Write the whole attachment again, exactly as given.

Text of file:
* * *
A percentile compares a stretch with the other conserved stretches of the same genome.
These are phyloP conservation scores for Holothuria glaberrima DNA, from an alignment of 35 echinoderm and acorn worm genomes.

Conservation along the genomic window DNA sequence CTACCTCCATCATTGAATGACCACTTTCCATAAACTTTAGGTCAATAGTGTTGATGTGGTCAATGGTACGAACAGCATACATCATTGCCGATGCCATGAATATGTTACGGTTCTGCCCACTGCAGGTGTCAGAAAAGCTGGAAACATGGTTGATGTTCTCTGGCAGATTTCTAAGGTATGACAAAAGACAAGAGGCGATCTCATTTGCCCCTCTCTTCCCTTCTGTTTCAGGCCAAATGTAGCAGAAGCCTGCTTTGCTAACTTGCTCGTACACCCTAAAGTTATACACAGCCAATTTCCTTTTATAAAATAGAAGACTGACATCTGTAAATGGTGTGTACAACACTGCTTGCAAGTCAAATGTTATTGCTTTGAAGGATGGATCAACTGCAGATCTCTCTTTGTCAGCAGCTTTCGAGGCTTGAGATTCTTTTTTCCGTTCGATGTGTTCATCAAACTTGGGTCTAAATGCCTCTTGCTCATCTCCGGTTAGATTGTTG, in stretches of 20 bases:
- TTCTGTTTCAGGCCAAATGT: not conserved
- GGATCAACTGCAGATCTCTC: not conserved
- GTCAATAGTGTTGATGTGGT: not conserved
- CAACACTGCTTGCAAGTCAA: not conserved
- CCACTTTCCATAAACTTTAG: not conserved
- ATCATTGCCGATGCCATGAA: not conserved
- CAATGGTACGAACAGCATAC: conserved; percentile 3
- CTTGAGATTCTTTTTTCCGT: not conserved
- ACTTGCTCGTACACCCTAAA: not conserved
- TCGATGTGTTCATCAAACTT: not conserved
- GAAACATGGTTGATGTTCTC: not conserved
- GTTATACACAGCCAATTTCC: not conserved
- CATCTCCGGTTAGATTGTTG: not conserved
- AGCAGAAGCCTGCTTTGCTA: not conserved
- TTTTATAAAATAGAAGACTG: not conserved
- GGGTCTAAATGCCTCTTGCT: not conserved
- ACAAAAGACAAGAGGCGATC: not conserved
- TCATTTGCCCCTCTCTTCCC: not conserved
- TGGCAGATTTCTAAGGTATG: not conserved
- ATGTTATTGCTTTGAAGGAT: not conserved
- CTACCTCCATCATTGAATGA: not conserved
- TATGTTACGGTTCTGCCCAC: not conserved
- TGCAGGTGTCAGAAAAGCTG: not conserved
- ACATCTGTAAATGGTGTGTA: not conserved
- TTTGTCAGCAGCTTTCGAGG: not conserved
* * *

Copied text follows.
A percentile compares a stretch with the other conserved stretches of the same genome.
These are phyloP conservation scores for Holothuria glaberrima DNA, from an alignment of 35 echinoderm and acorn worm genomes.

Conservation along the genomic window DNA sequence CTACCTCCATCATTGAATGACCACTTTCCATAAACTTTAGGTCAATAGTGTTGATGTGGTCAATGGTACGAACAGCATACATCATTGCCGATGCCATGAATATGTTACGGTTCTGCCCACTGCAGGTGTCAGAAAAGCTGGAAACATGGTTGATGTTCTCTGGCAGATTTCTAAGGTATGACAAAAGACAAGAGGCGATCTCATTTGCCCCTCTCTTCCCTTCTGTTTCAGGCCAAATGTAGCAGAAGCCTGCTTTGCTAACTTGCTCGTACACCCTAAAGTTATACACAGCCAATTTCCTTTTATAAAATAGAAGACTGACATCTGTAAATGGTGTGTACAACACTGCTTGCAAGTCAAATGTTATTGCTTTGAAGGATGGATCAACTGCAGATCTCTCTTTGTCAGCAGCTTTCGAGGCTTGAGATTCTTTTTTCCGTTCGATGTGTTCATCAAACTTGGGTCTAAATGCCTCTTGCTCATCTCCGGTTAGATTGTTG, in stretches of 20 bases:
- TTCTGTTTCAGGCCAAATGT: not conserved
- GGATCAACTGCAGATCTCTC: not conserved
- GTCAATAGTGTTGATGTGGT: not conserved
- CAACACTGCTTGCAAGTCAA: not conserved
- CCACTTTCCATAAACTTTAG: not conserved
- ATCATTGCCGATGCCATGAA: not conserved
- CAATGGTACGAACAGCATAC: conserved; percentile 3
- CTTGAGATTCTTTTTTCCGT: not conserved
- ACTTGCTCGTACACCCTAAA: not conserved
- TCGATGTGTTCATCAAACTT: not conserved
- GAAACATGGTTGATGTTCTC: not conserved
- GTTATACACAGCCAATTTCC: not conserved
- CATCTCCGGTTAGATTGTTG: not conserved
- AGCAGAAGCCTGCTTTGCTA: not conserved
- TTTTATAAAATAGAAGACTG: not conserved
- GGGTCTAAATGCCTCTTGCT: not conserved
- ACAAAAGACAAGAGGCGATC: not conserved
- TCATTTGCCCCTCTCTTCCC: not conserved
- TGGCAGATTTCTAAGGTATG: not conserved
- ATGTTATTGCTTTGAAGGAT: not conserved
- CTACCTCCATCATTGAATGA: not conserved
- TATGTTACGGTTCTGCCCAC: not conserved
- TGCAGGTGTCAGAAAAGCTG: not conserved
- ACATCTGTAAATGGTGTGTA: not conserved
- TTTGTCAGCAGCTTTCGAGG: not conserved